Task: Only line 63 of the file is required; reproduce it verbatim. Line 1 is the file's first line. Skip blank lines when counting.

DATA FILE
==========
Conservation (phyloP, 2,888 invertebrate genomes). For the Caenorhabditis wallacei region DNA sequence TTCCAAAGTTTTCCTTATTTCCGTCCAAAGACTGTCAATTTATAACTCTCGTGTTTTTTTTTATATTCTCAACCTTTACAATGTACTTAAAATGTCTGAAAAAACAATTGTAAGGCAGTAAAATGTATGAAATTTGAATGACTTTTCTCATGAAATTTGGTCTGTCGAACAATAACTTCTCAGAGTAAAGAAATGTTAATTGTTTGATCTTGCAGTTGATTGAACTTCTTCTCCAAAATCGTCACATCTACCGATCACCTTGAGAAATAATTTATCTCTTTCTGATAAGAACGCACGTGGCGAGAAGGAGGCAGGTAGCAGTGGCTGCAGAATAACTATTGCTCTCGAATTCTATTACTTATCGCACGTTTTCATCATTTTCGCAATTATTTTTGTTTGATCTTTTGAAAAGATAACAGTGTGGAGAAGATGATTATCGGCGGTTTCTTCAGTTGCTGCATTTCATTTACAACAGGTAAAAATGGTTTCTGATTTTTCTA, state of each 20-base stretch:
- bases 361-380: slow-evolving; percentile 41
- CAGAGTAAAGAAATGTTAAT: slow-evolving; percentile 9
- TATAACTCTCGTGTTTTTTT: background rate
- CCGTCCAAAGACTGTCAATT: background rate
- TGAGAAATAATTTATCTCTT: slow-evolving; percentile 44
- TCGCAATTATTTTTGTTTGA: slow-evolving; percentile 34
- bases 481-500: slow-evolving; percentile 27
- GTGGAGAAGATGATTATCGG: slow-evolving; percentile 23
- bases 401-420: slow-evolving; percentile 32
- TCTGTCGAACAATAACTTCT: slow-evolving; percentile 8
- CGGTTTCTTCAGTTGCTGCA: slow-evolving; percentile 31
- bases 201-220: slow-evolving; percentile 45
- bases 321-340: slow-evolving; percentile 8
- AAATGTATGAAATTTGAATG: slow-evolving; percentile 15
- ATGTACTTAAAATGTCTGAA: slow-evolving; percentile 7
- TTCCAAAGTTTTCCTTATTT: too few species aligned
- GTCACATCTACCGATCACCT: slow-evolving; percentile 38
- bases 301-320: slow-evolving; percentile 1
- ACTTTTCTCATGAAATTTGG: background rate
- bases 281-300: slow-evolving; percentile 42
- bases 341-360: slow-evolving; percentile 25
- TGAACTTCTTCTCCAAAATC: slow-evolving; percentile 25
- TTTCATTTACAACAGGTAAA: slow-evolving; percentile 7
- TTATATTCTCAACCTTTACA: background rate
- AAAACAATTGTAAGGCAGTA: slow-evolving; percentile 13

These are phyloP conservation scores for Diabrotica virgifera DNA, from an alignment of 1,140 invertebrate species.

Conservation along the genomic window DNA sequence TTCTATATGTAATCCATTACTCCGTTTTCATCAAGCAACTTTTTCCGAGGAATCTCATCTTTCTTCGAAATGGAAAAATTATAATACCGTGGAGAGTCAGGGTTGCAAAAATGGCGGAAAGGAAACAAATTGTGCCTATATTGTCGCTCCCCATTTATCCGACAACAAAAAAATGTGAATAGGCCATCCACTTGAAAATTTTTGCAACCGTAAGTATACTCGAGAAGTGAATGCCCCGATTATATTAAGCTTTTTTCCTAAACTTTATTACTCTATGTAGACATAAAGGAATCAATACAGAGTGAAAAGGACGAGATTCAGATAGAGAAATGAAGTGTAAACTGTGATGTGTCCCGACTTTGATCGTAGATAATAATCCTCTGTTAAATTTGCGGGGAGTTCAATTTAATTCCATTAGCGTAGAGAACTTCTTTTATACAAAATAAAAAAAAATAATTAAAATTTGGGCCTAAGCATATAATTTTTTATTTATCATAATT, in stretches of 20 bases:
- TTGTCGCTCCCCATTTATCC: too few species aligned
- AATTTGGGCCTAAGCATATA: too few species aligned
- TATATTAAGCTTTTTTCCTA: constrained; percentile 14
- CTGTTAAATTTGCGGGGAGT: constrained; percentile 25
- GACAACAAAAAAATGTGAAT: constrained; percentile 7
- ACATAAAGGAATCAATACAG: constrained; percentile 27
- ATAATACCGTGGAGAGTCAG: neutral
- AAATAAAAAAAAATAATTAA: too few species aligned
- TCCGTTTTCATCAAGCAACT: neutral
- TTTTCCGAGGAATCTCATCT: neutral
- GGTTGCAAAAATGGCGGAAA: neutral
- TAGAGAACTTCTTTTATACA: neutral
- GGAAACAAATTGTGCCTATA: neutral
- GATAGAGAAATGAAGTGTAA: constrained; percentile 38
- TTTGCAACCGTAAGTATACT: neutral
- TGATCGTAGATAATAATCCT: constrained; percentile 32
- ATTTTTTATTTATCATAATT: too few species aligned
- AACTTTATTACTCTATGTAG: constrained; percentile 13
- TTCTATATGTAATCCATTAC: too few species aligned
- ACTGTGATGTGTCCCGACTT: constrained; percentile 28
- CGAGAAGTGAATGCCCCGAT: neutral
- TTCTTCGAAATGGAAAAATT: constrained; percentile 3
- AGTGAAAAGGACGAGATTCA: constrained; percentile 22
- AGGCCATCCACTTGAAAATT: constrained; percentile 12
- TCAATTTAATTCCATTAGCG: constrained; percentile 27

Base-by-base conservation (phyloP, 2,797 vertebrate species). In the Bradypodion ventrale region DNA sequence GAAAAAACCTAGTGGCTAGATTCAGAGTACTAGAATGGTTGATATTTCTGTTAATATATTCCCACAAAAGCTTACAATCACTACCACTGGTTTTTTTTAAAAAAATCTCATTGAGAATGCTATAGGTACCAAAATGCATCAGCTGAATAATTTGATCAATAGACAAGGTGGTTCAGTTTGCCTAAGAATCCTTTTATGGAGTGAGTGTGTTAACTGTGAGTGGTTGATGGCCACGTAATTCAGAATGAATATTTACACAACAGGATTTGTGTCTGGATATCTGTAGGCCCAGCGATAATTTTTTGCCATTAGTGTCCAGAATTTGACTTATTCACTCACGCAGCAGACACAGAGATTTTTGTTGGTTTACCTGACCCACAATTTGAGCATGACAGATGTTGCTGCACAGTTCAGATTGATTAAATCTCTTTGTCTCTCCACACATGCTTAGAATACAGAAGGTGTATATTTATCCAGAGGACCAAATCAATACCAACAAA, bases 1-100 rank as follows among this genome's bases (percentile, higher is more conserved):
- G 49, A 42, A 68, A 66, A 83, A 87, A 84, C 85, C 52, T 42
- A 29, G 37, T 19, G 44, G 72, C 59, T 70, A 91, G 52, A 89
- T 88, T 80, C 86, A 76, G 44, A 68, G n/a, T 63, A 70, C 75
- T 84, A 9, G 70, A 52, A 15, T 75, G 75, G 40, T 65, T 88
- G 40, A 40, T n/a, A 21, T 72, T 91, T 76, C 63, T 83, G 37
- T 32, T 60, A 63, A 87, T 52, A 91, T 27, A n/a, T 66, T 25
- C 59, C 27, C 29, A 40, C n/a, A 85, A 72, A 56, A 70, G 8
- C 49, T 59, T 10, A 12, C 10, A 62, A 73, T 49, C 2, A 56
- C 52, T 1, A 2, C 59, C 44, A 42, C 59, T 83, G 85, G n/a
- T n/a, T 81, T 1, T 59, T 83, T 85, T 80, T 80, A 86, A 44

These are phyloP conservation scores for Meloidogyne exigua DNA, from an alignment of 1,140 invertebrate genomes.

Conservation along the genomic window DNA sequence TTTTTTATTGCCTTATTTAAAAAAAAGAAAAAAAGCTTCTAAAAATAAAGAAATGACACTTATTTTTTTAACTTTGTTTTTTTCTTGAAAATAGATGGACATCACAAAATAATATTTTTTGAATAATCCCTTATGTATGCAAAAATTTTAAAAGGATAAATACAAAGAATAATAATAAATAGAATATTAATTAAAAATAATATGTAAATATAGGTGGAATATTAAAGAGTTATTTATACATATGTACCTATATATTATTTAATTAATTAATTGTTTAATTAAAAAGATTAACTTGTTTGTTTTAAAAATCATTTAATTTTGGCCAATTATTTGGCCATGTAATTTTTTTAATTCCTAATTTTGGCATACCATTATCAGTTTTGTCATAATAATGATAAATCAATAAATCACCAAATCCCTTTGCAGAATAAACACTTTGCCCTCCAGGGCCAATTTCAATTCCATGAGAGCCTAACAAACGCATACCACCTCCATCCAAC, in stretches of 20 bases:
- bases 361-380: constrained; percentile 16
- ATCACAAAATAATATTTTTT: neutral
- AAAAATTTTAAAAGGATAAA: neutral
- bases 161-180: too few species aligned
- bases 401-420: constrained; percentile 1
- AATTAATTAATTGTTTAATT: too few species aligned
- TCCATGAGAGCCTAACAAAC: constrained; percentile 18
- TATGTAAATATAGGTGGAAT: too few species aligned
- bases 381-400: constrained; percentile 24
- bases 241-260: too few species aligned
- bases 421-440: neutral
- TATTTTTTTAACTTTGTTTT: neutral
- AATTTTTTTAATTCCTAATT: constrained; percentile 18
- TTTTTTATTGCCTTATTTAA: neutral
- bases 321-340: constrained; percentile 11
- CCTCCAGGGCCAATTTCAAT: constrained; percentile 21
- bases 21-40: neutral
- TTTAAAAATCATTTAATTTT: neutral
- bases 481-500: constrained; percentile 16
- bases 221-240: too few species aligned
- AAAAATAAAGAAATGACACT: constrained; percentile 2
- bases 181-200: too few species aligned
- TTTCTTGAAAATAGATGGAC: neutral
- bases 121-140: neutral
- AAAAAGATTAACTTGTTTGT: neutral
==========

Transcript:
- C 52, T 1, A 2, C 59, C 44, A 42, C 59, T 83, G 85, G n/a